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Market Update: New Year Opens Unhappily as Nasdaq Plunges 5%; Dow Also Plummets

<LI>Manufacturing sector slows to lowest levels since 1991.</LI><LI>EMC, Veritas and Inktomi hammered after Robby Stephens downgrades.</LI><LI>Brokerages also losing ground.</LI>

Not exactly getting off to a good start, the major stock indices are all mired in the red this morning, and internals are poor. The new year has brought little cheer to the

Nasdaq, which ended 2000 with its

worst year ever, or the

Dow, down nearly 100 points.

The stock market fell sharply after the double whammy of this morning's

Purchasing Managers' Index

release and

Robertson Stephens'

downgrades of Internet security and software storage companies. The broader

S&P 500 lost extra ground after the PMI was released. The bond market is rallying, however, with 10-year note yields below 5% for the first time since February.

Robertson Stephens has taken the shine off of market darling



, downgrading the company due to expectations for slower technology spending, and by extension, competition for a diminished number of dollars. EMC was lately getting crushed, down 14.9% to $56.63.

The brokerage also downgraded


(VRTS) - Get Virtus Investment Partners, Inc. Report


Network Appliances

(NTAP) - Get NetApp, Inc. (NTAP) Report

, and




Also getting hit with downgrades were shares of internet security companies, such as


(VRSN) - Get VeriSign, Inc. Report


Internet Security Systems




(NETE) - Get Net Element, Inc. Report

. All of those shares had lost at least 18%.

NAPM Doesn't Help

The PMI displayed a sharp drop in manufacturing activity in December. It fell to 43.7 in December, much cooler than the forecasted 47, and down from 47.7 in November. This is the lowest reading for the index since April 1991, and supports the market's contention that the

Federal Reserve should move to cut the fed funds rate from its current 6.5%.

The PMI figure signals expansion in the manufacturing sector when it's above 50 and contraction when below. The index is based on a survey of purchasing executives at roughly 300 industrial companies.

Some of last year's defensive stock champions held on to earlier strength this morning -- particularly tobacco and energy stocks. The interest-rate sensitive financials remained under pressure.

Diversified industrial giants

General Electric

(GE) - Get General Electric Company (GE) Report


United Technologies



TheStreet Recommends

Honeywell International

(HON) - Get Honeywell International Inc. (HON) Report

were weighing most heavily on the Dow, slashing a combined 60 points from the index. PC behemoth


(IBM) - Get International Business Machines (IBM) Report

was saving the blue-chip index from further pain after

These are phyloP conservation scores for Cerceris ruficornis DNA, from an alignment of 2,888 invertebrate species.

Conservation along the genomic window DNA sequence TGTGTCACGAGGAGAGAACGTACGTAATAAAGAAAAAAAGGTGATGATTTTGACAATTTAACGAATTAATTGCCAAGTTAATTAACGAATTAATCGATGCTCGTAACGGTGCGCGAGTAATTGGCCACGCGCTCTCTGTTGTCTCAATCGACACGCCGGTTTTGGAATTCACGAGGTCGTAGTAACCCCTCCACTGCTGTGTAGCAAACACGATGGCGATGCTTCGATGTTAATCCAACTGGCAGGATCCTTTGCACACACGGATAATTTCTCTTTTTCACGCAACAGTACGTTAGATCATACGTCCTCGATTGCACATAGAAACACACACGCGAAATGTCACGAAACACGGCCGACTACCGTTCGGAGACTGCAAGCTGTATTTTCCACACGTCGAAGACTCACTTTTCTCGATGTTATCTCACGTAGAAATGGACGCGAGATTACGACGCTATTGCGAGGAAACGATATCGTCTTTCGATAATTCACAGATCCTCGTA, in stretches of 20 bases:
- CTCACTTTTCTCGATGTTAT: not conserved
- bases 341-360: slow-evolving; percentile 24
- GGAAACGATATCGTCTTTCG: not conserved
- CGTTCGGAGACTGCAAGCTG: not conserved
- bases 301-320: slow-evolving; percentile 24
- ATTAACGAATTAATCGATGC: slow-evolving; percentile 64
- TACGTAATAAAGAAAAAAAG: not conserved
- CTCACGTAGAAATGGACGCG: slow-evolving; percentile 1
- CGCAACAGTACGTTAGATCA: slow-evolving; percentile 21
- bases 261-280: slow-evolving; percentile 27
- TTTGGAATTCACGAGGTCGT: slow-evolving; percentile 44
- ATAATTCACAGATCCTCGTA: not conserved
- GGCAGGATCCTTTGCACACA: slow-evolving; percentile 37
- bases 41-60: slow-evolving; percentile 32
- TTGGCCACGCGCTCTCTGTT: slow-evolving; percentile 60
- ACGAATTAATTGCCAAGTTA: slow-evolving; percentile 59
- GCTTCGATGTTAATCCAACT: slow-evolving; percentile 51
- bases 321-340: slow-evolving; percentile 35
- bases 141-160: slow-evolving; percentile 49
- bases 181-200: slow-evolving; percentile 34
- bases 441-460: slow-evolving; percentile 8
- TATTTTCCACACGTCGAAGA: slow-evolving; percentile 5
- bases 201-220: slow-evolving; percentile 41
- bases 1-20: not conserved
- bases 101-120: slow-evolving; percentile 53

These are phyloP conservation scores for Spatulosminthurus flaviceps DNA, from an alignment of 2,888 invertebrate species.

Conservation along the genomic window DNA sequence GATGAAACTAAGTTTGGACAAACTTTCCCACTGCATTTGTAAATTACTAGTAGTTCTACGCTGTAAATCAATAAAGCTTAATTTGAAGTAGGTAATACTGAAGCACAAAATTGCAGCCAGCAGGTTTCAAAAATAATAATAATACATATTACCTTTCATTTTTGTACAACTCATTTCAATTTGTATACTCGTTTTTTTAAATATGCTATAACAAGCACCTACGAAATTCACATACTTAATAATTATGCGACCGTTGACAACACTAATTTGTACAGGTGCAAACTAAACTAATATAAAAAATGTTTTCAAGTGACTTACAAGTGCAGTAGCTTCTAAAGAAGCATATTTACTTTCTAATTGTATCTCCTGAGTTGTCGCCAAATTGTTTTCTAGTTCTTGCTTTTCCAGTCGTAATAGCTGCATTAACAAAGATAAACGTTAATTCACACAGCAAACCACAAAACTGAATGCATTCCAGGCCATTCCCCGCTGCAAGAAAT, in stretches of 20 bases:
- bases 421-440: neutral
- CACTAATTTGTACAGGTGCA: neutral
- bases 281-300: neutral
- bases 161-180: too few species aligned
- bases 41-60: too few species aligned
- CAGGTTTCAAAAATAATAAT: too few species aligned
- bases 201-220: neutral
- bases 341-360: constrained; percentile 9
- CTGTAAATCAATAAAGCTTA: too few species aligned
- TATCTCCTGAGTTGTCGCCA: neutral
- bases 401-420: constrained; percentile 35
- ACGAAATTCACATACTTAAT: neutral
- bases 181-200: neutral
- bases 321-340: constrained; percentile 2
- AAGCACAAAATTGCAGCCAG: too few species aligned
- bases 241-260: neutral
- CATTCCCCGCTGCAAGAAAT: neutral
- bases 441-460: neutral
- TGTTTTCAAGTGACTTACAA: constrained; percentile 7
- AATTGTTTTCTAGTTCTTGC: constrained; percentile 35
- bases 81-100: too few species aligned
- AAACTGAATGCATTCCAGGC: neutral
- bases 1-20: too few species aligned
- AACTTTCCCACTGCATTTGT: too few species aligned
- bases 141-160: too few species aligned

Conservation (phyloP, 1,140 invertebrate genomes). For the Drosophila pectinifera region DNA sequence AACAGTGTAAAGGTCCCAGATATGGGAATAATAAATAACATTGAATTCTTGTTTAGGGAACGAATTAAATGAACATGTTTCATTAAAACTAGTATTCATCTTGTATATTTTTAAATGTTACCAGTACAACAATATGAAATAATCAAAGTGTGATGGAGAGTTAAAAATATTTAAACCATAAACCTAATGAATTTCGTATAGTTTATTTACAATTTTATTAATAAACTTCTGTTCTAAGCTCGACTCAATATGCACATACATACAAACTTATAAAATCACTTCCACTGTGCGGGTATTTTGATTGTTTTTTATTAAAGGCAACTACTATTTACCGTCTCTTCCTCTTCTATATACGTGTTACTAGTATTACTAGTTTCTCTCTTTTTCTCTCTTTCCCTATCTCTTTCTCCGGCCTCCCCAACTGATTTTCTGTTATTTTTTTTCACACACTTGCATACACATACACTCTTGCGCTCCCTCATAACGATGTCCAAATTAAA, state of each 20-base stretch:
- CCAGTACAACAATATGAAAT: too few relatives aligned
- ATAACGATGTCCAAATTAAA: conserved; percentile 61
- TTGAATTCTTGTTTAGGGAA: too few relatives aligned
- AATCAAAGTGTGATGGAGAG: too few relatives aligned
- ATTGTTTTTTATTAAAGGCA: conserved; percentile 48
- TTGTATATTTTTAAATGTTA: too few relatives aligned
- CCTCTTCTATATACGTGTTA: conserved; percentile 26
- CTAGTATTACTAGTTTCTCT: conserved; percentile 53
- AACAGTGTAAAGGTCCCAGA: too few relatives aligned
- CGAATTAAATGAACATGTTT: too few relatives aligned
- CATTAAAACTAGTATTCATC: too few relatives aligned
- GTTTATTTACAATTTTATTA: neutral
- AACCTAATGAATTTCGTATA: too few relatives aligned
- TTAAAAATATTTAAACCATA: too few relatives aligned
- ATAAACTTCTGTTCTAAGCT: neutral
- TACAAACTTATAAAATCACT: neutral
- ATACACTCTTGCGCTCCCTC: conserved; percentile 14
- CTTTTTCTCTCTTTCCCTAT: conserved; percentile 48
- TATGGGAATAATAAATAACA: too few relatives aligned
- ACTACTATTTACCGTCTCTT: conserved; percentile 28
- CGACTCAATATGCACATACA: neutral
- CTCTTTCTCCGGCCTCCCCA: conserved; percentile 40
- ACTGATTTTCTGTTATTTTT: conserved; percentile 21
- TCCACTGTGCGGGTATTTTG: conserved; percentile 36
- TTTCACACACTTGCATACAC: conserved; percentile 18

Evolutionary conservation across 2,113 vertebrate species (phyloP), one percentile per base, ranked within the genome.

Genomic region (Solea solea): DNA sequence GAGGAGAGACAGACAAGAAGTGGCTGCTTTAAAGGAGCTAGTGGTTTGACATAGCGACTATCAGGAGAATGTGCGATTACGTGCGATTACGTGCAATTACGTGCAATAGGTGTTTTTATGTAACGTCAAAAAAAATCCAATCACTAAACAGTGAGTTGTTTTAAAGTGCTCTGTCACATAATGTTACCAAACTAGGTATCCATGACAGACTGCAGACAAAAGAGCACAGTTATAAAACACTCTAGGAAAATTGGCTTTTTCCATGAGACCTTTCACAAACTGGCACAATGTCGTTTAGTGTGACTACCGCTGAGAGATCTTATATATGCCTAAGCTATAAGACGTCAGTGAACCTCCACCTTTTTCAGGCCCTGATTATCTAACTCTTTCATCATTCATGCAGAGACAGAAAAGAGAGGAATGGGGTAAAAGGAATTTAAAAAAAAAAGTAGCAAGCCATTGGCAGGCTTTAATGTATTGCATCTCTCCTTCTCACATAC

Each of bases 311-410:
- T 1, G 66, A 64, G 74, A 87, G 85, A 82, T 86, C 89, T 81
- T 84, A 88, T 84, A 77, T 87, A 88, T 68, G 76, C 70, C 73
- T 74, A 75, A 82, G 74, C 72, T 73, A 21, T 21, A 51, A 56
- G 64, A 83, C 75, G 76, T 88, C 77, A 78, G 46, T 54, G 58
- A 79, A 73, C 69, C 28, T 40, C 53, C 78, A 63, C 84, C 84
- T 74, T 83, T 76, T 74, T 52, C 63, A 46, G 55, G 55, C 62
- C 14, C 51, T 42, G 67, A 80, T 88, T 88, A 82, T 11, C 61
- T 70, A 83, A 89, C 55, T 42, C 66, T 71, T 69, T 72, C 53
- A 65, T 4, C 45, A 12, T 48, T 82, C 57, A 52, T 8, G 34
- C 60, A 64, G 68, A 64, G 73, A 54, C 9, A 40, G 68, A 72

Sanford Bernstein

said the stock looked attractive at current levels.

With recession worries clouding the market's future, Wall Street is anxious to know what the

Fed plans to do to interest rates when it meets at the end of this month.

Morgan Stanley Dean Witter

lowered its rating on semiconductor maker

Analog Devices

(ADI) - Get Analog Devices, Inc. Report

to neutral from outperform. Analog Devices was off 9% to $46.56.

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Sector Watch

Opticals, biotech and Internet stocks were all tumbling this morning.

Retail was rising despite a downgrade to buy from strong buy from

Deutsche Banc Alex. Brown

on several home goods retailers. Energy stocks were higher after

Credit Suisse First Boston

said it raised its 12-month price targets for natural gas companies.

The banks and brokerages were struggling today. The

Amex Broker/Dealer Index

was lately down 2.7% and the

Philadelphia Stock Exchange/KBW Bank Index

was down 1.5%.

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Treasury notes and bonds are selling sharply higher as traders, back in full numbers on the floor, react to the latest confirmation of economic weakness. The national manufacturing data released today registered a plunge in factory output, to levels not seen for 10 years. All three major equity indices are declining as a result. Bond yields, which have been steadily declining for the past two weeks, are dipping to levels last seen in the first quarter of 1999.

The benchmark 10-year

Treasury note lately was up 1 3/32 to 105 29/32, lowering its yield to 4.969%.

In economic news, the December

Purchasing Managers' Index


definition |

chart |


) provided stark signs of an economic slowdown. Its reading came in much lower than expected, in contrast with that of the

Chicago Purchasing Managers' Index


definition |

chart ) -- released Friday -- which actually rose. The PMI fell to 43.7 in December, from 47.7 in November, its fifth consecutive monthly decrease and the lowest reading since April 1991. Economists polled by


had forecast a December reading of 47. A reading below 50 indicates that the sector is slowing rather than growing.

The national report thus presents broad-based evidence of manufacturing sector weakness and a complete lack of inflationary prospects. Foreign demand for American-made goods also remains low and producers continue to reduce inventories.